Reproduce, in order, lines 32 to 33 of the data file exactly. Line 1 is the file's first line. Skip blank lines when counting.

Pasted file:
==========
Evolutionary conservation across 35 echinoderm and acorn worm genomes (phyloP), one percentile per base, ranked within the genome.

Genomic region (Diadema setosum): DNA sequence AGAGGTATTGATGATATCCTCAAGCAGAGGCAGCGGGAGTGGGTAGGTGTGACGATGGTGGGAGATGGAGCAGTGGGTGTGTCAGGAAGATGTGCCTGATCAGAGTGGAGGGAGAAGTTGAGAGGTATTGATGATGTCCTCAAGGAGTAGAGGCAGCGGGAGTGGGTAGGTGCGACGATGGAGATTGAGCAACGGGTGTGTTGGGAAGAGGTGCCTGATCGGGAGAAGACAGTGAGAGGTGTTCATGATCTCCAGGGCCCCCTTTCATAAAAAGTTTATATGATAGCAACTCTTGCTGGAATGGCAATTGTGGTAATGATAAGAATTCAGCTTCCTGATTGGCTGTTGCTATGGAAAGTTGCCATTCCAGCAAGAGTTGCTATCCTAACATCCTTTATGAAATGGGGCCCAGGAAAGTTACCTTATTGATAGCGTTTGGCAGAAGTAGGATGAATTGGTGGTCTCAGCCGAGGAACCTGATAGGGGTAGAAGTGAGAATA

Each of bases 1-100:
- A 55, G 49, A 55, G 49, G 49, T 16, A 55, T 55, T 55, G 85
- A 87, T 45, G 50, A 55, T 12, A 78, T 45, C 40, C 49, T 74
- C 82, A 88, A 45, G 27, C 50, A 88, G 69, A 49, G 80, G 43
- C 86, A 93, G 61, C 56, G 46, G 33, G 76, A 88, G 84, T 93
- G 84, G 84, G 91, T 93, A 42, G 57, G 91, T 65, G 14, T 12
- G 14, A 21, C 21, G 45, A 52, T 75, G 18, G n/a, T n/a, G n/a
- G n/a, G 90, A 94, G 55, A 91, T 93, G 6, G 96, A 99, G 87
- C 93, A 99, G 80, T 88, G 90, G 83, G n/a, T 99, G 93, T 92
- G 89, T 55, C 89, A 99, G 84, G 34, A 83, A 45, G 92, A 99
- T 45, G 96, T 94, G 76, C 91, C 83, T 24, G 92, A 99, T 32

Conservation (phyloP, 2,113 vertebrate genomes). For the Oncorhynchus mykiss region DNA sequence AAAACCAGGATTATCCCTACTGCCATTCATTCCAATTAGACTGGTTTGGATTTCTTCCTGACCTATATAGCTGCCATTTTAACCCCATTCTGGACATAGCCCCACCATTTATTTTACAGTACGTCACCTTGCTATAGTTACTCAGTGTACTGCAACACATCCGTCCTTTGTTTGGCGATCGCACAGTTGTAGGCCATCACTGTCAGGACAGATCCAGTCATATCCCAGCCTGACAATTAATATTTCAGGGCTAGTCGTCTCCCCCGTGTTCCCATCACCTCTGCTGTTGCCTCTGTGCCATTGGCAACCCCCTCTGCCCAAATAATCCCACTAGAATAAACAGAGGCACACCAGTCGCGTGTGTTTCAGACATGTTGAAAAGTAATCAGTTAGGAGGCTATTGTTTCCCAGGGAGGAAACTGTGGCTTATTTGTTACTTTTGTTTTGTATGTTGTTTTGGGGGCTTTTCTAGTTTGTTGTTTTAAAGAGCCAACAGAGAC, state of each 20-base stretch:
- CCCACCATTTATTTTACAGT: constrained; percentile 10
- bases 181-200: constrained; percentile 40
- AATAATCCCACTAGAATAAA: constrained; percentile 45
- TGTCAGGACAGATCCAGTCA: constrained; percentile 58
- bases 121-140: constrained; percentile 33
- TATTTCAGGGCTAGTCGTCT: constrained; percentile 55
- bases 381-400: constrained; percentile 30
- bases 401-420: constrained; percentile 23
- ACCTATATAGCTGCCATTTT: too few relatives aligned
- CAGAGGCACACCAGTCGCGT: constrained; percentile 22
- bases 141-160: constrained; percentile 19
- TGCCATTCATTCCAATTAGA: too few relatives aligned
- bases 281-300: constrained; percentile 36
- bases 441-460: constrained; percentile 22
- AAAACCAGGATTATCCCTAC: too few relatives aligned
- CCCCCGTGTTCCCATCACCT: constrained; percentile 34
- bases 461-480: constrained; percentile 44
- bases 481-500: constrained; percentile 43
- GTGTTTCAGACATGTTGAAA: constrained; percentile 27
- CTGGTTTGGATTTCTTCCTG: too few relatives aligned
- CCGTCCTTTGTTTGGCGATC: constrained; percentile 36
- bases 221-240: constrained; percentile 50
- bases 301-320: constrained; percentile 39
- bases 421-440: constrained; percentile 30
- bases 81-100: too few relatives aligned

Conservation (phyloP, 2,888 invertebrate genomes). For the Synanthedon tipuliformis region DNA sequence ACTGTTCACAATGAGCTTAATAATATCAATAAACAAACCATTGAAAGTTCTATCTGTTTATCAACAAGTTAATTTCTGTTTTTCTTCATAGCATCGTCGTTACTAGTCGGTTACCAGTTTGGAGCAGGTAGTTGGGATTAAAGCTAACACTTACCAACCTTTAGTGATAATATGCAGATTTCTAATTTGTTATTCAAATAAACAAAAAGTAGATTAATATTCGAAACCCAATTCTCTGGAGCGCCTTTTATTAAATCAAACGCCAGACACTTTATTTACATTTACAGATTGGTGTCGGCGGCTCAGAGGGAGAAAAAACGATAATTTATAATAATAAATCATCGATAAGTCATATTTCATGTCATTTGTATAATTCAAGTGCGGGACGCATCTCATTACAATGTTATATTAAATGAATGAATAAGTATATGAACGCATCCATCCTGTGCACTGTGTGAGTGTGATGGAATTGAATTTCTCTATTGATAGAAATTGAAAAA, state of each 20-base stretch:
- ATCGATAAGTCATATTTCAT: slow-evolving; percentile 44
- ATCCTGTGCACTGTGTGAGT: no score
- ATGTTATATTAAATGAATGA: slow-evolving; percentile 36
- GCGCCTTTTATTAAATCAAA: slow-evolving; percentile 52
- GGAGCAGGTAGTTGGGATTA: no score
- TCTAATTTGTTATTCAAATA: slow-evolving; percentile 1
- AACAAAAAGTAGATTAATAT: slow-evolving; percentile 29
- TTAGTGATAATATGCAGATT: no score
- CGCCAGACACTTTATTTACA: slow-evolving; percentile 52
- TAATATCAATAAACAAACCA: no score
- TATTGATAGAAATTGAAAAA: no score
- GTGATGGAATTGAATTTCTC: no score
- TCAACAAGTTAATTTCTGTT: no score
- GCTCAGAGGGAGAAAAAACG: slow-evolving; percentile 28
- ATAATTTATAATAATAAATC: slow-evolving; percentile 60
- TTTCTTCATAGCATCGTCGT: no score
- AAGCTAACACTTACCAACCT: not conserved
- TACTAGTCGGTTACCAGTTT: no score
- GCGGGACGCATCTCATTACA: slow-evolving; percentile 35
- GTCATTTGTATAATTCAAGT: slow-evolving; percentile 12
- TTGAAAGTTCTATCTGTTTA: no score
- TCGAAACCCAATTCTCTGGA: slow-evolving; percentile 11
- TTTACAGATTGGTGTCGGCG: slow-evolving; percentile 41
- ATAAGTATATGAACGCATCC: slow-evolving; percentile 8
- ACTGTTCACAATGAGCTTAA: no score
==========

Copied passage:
- bases 481-500: constrained; percentile 43
- GTGTTTCAGACATGTTGAAA: constrained; percentile 27